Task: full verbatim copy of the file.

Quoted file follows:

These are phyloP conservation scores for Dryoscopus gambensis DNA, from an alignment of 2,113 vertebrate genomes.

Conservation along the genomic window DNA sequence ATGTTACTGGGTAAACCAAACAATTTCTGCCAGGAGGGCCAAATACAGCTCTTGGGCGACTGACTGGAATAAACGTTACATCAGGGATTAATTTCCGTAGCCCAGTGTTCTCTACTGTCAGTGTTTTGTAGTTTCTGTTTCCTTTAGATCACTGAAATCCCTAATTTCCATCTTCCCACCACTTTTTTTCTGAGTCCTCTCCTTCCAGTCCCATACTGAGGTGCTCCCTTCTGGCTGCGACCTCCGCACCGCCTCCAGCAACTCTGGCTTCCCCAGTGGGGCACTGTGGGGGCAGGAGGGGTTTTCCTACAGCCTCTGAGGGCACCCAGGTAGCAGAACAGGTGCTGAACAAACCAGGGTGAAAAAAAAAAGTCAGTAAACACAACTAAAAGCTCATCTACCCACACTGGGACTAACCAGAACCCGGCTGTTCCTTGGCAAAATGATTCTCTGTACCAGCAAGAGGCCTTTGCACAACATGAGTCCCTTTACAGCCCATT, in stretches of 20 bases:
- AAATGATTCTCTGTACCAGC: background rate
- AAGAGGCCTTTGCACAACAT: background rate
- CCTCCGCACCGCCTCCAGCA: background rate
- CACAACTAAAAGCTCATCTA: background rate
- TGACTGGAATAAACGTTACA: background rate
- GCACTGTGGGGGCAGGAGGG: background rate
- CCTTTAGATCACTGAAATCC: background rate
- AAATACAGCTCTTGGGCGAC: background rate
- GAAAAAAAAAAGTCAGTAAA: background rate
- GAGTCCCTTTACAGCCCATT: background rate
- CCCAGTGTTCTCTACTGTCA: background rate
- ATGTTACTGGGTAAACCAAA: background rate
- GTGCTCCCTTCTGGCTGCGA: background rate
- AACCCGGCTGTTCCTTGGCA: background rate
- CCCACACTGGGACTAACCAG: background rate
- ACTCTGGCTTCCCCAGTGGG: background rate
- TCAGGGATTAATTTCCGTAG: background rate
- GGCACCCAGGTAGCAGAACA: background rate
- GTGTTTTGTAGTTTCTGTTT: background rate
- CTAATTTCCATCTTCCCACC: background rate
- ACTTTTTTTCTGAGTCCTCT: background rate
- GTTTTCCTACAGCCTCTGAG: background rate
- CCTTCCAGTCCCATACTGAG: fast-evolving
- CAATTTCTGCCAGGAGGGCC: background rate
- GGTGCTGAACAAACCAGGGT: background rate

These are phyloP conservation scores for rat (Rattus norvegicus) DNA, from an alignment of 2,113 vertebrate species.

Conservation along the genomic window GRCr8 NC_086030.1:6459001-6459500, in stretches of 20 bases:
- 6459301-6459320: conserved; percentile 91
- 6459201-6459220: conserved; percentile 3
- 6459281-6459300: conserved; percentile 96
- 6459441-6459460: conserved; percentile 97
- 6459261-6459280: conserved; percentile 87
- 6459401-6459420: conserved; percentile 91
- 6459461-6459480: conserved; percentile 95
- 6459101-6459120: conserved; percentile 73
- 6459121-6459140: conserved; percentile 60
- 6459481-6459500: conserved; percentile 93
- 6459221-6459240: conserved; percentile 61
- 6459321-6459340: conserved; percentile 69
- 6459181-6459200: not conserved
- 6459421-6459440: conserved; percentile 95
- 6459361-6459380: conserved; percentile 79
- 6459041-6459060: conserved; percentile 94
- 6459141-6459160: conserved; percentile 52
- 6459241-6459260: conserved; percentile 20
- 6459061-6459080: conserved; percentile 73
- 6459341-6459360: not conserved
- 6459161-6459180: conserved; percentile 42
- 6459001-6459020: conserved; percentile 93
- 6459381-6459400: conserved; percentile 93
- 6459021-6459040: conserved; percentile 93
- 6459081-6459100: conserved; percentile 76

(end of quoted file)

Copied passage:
These are phyloP conservation scores for Dryoscopus gambensis DNA, from an alignment of 2,113 vertebrate genomes.

Conservation along the genomic window DNA sequence ATGTTACTGGGTAAACCAAACAATTTCTGCCAGGAGGGCCAAATACAGCTCTTGGGCGACTGACTGGAATAAACGTTACATCAGGGATTAATTTCCGTAGCCCAGTGTTCTCTACTGTCAGTGTTTTGTAGTTTCTGTTTCCTTTAGATCACTGAAATCCCTAATTTCCATCTTCCCACCACTTTTTTTCTGAGTCCTCTCCTTCCAGTCCCATACTGAGGTGCTCCCTTCTGGCTGCGACCTCCGCACCGCCTCCAGCAACTCTGGCTTCCCCAGTGGGGCACTGTGGGGGCAGGAGGGGTTTTCCTACAGCCTCTGAGGGCACCCAGGTAGCAGAACAGGTGCTGAACAAACCAGGGTGAAAAAAAAAAGTCAGTAAACACAACTAAAAGCTCATCTACCCACACTGGGACTAACCAGAACCCGGCTGTTCCTTGGCAAAATGATTCTCTGTACCAGCAAGAGGCCTTTGCACAACATGAGTCCCTTTACAGCCCATT, in stretches of 20 bases:
- AAATGATTCTCTGTACCAGC: background rate
- AAGAGGCCTTTGCACAACAT: background rate
- CCTCCGCACCGCCTCCAGCA: background rate
- CACAACTAAAAGCTCATCTA: background rate
- TGACTGGAATAAACGTTACA: background rate
- GCACTGTGGGGGCAGGAGGG: background rate
- CCTTTAGATCACTGAAATCC: background rate
- AAATACAGCTCTTGGGCGAC: background rate
- GAAAAAAAAAAGTCAGTAAA: background rate
- GAGTCCCTTTACAGCCCATT: background rate
- CCCAGTGTTCTCTACTGTCA: background rate
- ATGTTACTGGGTAAACCAAA: background rate
- GTGCTCCCTTCTGGCTGCGA: background rate
- AACCCGGCTGTTCCTTGGCA: background rate
- CCCACACTGGGACTAACCAG: background rate
- ACTCTGGCTTCCCCAGTGGG: background rate
- TCAGGGATTAATTTCCGTAG: background rate
- GGCACCCAGGTAGCAGAACA: background rate
- GTGTTTTGTAGTTTCTGTTT: background rate
- CTAATTTCCATCTTCCCACC: background rate
- ACTTTTTTTCTGAGTCCTCT: background rate
- GTTTTCCTACAGCCTCTGAG: background rate
- CCTTCCAGTCCCATACTGAG: fast-evolving
- CAATTTCTGCCAGGAGGGCC: background rate
- GGTGCTGAACAAACCAGGGT: background rate

These are phyloP conservation scores for rat (Rattus norvegicus) DNA, from an alignment of 2,113 vertebrate species.

Conservation along the genomic window GRCr8 NC_086030.1:6459001-6459500, in stretches of 20 bases:
- 6459301-6459320: conserved; percentile 91
- 6459201-6459220: conserved; percentile 3
- 6459281-6459300: conserved; percentile 96
- 6459441-6459460: conserved; percentile 97
- 6459261-6459280: conserved; percentile 87
- 6459401-6459420: conserved; percentile 91
- 6459461-6459480: conserved; percentile 95
- 6459101-6459120: conserved; percentile 73
- 6459121-6459140: conserved; percentile 60
- 6459481-6459500: conserved; percentile 93
- 6459221-6459240: conserved; percentile 61
- 6459321-6459340: conserved; percentile 69
- 6459181-6459200: not conserved
- 6459421-6459440: conserved; percentile 95
- 6459361-6459380: conserved; percentile 79
- 6459041-6459060: conserved; percentile 94
- 6459141-6459160: conserved; percentile 52
- 6459241-6459260: conserved; percentile 20
- 6459061-6459080: conserved; percentile 73
- 6459341-6459360: not conserved
- 6459161-6459180: conserved; percentile 42
- 6459001-6459020: conserved; percentile 93
- 6459381-6459400: conserved; percentile 93
- 6459021-6459040: conserved; percentile 93
- 6459081-6459100: conserved; percentile 76